Garrels said that experience contributed to the organization’s success in the Marshall Fire. Many members of the leadership team had survived the 100-year flood of Boulder County in 2013, either with Balfour or with other organizations. Although Balfour did not need to evacuate then, many still were aware of what went into an evacuation.
Others, she said, had worked in senior living in Florida and drew on the experience of hurricane evacuations.
For others who may face a similar situation, Garrels said that it is important to stay calm — and to help others stay calm — and not to be afraid to ask for help. Building strong community relationships outside of buildings, she said, is vital.
Juniper Village was lucky, Longfellow said. Avista Adventist Hospital across the street remains closed due to the fire damage. And an entire residential neighborhood across the street from the community, as well as a nearby school, are gone.
“I’ve driven the path of fire a couple of times,” she said. “I don’t understand it.”
Looking back, Longfellow said the biggest takeaway from the ordeal for her was, “Don’t think your disaster plan goes deep enough and far enough.” When the emergency arose, all three of Juniper Village’s evacuation sites ended up not being options.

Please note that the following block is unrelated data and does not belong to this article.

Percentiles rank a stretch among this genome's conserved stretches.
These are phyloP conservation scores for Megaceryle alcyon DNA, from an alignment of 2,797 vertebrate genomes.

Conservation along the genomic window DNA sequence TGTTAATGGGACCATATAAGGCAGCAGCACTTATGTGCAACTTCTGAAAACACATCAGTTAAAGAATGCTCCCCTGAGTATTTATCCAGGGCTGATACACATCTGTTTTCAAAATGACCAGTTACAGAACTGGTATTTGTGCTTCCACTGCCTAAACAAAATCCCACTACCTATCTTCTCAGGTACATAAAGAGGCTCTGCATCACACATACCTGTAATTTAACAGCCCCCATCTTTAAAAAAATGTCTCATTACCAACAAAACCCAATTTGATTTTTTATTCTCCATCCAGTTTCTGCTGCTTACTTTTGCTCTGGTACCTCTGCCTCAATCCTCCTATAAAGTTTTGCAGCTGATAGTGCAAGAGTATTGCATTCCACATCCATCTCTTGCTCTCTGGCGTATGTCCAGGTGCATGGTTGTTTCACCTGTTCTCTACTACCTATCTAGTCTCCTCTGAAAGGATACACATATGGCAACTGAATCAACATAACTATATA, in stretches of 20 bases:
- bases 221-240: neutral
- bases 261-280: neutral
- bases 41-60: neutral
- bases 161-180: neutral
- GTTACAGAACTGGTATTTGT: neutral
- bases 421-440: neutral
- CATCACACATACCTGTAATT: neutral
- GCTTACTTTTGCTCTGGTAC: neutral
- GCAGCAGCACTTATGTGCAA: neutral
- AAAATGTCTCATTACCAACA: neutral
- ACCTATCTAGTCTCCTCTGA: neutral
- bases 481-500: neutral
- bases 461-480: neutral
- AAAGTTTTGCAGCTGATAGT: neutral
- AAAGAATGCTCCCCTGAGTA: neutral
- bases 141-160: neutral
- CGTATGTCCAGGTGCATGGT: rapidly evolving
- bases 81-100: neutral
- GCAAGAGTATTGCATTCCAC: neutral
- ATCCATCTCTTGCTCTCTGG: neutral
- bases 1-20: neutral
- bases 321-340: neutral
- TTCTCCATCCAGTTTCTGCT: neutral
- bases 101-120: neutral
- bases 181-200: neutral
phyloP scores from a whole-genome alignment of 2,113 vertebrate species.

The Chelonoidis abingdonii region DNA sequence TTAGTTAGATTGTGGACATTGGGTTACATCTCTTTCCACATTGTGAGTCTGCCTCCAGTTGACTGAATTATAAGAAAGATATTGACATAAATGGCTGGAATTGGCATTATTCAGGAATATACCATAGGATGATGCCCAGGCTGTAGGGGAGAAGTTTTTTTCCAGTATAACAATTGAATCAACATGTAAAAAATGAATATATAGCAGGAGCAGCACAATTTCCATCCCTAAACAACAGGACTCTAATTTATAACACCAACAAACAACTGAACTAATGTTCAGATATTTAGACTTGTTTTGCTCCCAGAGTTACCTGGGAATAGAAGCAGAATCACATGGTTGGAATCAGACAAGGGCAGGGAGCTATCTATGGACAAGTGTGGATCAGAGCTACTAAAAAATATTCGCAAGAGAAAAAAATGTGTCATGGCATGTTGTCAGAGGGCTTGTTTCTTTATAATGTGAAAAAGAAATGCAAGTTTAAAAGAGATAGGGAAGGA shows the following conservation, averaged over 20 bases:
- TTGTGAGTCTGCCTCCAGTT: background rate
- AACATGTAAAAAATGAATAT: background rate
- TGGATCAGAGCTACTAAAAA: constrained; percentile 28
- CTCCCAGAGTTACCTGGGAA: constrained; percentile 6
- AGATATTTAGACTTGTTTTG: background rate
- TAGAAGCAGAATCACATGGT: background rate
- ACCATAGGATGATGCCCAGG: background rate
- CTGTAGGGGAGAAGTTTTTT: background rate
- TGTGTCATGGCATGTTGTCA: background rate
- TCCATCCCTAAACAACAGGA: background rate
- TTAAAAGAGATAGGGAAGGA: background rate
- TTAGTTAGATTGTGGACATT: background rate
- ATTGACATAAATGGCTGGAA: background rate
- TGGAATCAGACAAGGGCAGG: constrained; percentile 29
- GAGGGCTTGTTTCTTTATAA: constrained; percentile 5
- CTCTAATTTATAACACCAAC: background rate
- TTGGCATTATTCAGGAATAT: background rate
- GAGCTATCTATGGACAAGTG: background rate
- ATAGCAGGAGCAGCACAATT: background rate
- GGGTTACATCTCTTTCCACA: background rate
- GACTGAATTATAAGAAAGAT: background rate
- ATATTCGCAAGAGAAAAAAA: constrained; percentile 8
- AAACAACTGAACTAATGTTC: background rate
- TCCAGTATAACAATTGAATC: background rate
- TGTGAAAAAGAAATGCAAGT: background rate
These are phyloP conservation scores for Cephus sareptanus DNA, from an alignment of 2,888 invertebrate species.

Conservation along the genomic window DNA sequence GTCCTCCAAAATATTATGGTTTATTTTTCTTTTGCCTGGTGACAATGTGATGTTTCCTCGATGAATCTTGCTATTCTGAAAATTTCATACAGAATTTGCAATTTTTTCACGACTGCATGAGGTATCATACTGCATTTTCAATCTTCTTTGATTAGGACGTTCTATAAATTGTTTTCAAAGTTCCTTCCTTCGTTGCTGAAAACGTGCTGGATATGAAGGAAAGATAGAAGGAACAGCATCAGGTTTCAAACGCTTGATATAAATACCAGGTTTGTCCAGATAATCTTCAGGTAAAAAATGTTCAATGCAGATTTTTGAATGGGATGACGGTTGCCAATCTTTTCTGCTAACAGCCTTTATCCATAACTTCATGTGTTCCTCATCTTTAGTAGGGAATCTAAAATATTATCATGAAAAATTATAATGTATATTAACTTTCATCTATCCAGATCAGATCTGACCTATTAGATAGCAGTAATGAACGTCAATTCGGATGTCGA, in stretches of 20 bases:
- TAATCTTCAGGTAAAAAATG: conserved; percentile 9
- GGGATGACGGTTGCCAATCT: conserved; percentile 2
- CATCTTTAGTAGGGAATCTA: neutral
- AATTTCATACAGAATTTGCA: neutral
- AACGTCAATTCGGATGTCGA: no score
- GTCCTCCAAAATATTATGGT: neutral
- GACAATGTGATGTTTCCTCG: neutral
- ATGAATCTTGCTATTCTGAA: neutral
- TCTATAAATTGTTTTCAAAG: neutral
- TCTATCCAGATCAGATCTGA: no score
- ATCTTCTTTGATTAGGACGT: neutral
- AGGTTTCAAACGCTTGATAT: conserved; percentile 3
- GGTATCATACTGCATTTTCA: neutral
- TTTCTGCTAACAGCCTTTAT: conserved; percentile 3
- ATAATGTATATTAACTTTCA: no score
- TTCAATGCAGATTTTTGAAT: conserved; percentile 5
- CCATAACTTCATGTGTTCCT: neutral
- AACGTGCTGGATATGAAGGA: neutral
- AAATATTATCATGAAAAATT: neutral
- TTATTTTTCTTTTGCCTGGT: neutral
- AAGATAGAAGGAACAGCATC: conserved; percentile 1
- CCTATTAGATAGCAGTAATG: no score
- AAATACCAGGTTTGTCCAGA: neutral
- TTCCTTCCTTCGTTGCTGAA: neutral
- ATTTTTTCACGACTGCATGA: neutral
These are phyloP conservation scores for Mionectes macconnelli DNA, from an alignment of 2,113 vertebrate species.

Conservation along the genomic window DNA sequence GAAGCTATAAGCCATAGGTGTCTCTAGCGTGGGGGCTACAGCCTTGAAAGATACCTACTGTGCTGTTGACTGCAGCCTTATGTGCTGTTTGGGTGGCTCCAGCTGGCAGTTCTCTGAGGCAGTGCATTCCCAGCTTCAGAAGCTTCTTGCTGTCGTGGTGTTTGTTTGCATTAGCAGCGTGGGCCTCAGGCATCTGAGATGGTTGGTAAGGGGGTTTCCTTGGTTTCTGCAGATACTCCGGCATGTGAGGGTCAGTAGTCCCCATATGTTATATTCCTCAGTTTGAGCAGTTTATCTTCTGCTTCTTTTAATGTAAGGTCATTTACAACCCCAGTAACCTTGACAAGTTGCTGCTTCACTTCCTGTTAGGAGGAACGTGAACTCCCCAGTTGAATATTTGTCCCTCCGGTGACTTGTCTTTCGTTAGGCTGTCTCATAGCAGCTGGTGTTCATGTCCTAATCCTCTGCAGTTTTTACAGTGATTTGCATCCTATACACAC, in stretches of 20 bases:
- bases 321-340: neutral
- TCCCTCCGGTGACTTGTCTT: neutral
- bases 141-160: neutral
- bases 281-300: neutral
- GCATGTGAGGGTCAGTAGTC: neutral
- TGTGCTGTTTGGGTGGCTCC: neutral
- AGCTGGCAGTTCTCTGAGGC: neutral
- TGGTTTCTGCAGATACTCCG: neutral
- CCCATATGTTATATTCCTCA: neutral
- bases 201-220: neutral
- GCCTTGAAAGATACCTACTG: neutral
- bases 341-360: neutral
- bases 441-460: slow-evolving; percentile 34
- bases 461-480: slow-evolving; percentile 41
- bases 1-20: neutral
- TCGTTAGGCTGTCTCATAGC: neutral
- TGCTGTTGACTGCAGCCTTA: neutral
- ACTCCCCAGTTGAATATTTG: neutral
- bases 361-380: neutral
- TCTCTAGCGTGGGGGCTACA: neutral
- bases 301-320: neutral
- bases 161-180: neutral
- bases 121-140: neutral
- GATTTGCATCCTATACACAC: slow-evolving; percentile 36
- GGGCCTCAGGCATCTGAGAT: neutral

“What happens if everyone has to evacuate?” she said, adding that fire evacuation plans typically consider a spot fire, not something on the scale of the Marshall Fire.“ One of the key things we said is, we have to go deeper. We probably need five [evacuation sites].
“Consider taking that evacuation plan and going on every delta three to four steps deeper,” she advised peer organizations.
Supporting employees also is important, Longfellow said. Even while the community was working fast to evacuate its residents, management was reassuring employees that the company “had their backs” and would help them in whatever way they needed. Employees also received “hero pay” for their work through the ordeal.
“People were scared,” Longfellow said. “There is a fire across the road. But they performed.
“They put those residents ahead of their fear. That, in my mind, is just incredible.”
Editor’s Note: Read disaster preparedness tips from Stan Szpytek, president of Fire and Life Safety Inc., here.